The bar is a place to forget—forget your worries, forget about your liver, forget your credit card. So it’s easy to see why the stories behind the old-fashioned cocktails of the Pre-Prohibition era were muddled before David Wondrich dug into them. A former English professor with a Ph.D. in comparative literature, Wondrich is known among friends for his obsession with “old man” drinks and brewing his own absinthe. Life changed when he was hired by Esquire
to write essays on classic drinks.
Today the Brooklyn jazz and rock fan with a wizard-like beard is considered one of the leading experts on the art and culture of the American cocktail and is the author of Imbibe! From Absinthe Cocktail to Whiskey Smash
. We recently sipped old-timey concoctions with Wondrich at one of his favorite bars, Clover Club
, to hear what the doctor had to say on all of this delicious tomfoolery sweeping the nation once again.
Do you remember your first cocktail?
The first thing I remember is mixing tequila sunrises in my water canteen when I was in the tenth grade. My friend and I thought that was the coolest thing to do, everybody else was in the sneaking Budweiser stage.
What was your first impression of New York bars?
I first moved into the city in 1979 from Long Island, where I went to high school. There were hardly any bars downtown—the East Village had maybe eight or nine bars, now there are eight or nine on every block. And those bars were pretty hardcore. I went to the last of the Bowery bars where bums would drink, and that was a really wild place, very depressing. I remember there was a bar down on Bowery by Chinatown where bartenders were behind glass, and they would slide the drink underneath to you. You wouldn’t get a good drink there, but you could get a drink. It was an education for a young kid from the suburbs—everyone was a junkie or a drag queen. People were drinking things like Alabama Slammers. I always drank dry gin martinis—I would always chose the most old man drink I could get, either scotch and soda or martinis.
You’re now working on a book about punch. Is punch the original cocktail?
It’s the original mixed drink really. Punch was invented in the 1600’s, probably by English sailors but we’re not sure if they picked it up spice trading in India or invented it, nobody’s really sure. It became a sailor’s drink, and by the middle of the 1600’s, people were drinking it in America and in England, and it caught on and became a sensation. It was what the upper class got hammered on until the early 1800’s. It was potent and exciting. A lot of cocktails are basically just small punches—booze, sugar, citrus, water (ice), and spice. Any sour is a descendant of punch. But then life started moving faster and you didn’t really spend the afternoon drinking bowls of punch, as much as you might like to. American drinks came in and changed things.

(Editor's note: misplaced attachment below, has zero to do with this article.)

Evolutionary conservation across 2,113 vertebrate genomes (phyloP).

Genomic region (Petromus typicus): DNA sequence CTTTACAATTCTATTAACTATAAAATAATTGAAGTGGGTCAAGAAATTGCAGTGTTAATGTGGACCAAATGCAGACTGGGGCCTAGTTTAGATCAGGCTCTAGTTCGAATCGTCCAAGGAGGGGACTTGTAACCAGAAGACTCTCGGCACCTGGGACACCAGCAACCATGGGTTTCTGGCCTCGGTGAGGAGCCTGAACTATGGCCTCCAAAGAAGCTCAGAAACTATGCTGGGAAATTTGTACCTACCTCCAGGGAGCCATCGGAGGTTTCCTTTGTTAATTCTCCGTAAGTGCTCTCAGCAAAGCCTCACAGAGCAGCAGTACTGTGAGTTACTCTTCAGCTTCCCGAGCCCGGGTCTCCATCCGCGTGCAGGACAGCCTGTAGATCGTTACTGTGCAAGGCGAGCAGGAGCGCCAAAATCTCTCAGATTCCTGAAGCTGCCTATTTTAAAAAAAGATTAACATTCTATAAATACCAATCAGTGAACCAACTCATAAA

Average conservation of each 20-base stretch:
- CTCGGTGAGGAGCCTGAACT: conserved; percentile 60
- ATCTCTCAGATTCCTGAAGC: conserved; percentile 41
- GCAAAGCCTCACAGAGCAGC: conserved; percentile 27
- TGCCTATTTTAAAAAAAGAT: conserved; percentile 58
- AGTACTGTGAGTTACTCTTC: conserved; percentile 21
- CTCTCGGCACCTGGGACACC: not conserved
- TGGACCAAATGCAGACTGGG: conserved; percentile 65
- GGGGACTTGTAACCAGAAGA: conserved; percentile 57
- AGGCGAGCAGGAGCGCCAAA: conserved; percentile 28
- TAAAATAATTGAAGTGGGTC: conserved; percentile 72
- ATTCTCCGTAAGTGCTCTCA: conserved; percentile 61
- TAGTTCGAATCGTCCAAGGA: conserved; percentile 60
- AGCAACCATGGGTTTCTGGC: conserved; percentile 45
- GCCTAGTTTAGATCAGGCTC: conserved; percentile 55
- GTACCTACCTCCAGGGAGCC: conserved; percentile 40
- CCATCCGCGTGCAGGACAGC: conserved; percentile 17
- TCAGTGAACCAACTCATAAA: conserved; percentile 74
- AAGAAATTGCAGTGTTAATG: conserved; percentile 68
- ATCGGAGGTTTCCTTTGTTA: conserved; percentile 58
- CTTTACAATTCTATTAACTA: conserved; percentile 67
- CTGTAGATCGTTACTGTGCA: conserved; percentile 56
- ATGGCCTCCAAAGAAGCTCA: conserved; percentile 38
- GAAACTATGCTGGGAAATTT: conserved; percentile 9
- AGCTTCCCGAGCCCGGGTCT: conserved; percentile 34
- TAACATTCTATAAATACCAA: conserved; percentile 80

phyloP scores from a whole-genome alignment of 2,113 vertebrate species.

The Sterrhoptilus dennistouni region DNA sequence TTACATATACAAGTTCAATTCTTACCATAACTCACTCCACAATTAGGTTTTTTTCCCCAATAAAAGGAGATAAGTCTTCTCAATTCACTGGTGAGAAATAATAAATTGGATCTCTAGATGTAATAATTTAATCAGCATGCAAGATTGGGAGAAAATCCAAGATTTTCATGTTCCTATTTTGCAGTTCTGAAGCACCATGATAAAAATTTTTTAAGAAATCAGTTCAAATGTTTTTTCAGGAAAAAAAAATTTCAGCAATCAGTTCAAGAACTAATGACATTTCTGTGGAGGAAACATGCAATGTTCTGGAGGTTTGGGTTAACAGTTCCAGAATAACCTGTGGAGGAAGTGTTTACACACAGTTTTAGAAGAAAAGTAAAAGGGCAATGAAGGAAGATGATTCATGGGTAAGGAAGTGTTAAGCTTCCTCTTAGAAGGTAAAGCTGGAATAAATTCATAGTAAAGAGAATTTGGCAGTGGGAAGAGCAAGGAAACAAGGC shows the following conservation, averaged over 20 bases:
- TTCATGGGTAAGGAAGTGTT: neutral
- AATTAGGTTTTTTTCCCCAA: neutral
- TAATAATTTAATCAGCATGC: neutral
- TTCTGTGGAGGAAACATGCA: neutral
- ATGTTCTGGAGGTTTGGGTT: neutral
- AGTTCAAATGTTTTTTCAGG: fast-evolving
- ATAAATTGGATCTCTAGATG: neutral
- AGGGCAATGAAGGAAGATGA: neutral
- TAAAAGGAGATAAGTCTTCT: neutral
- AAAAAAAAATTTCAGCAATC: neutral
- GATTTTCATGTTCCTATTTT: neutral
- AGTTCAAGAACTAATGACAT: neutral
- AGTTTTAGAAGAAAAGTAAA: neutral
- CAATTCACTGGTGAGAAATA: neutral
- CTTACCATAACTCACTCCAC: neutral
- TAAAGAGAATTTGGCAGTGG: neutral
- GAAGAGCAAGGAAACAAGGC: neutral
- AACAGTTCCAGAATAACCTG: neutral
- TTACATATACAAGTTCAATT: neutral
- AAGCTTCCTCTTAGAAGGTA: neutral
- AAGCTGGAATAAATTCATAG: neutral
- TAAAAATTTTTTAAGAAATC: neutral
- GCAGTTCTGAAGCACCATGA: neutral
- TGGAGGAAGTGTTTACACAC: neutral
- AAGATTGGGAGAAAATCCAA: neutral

What do you think of NYC’s cocktail renaissance? Are the speakeasy-type bars doing history justice?
I think it’s really exciting. There are a lot of fantastic cocktails. Some of the bars probably need a little seasoning to truly become loveable, but they’re getting there. I think the greatest thing we’ve seen in recent years is that bartending has become a craft again. It was the first American culinary art, the first American thing that the rest of the world had any respect for. People always thought we were savages, except for those mint juleps, those were powerful convincers.
Do you think we’ll see more original 19th century spirits re-released like Bols Genever (Holland gin)?
The old-school stuff is coming back. Bartenders at influential bars put stuff on their menus and eventually people drink them, so it’s worth catering to them a little bit because there’s a chance it will take off. My first cause was [the return of] rye whiskey, and that has come to pass, and then my next cause was Holland gin, check. I still want a dark, pot-stilled Jamaican rum, something really old and funky, and there isn’t one. The holy grail is American peach brandy. The original is not like what we know now, which is a sweet liqueur. For the original one, they just took peaches and fermented the juice, distilled it, and aged it. It’s been gone for 50 years. They still bootleg it in Georgia but they don’t age it.
What’s your home bar like?
I have lots of antique bar tools but I don’t have a bar in my home—my wife won’t let me, we just don’t have the space. We have an 1850’s wood row house, which is lovely but small. But I mix drinks at home constantly—well, not all day long, ‘cause then I couldn’t actually write. But when I finish writing in the evening, I go downstairs and make a cocktail. Regularly I’ll make things like sazeracs, or daiquiris if it’s hot out.
What’s your favorite drink?
Lately, it’s a New York Sour—lemon juice, orange juice, whiskey, and a float of red wine.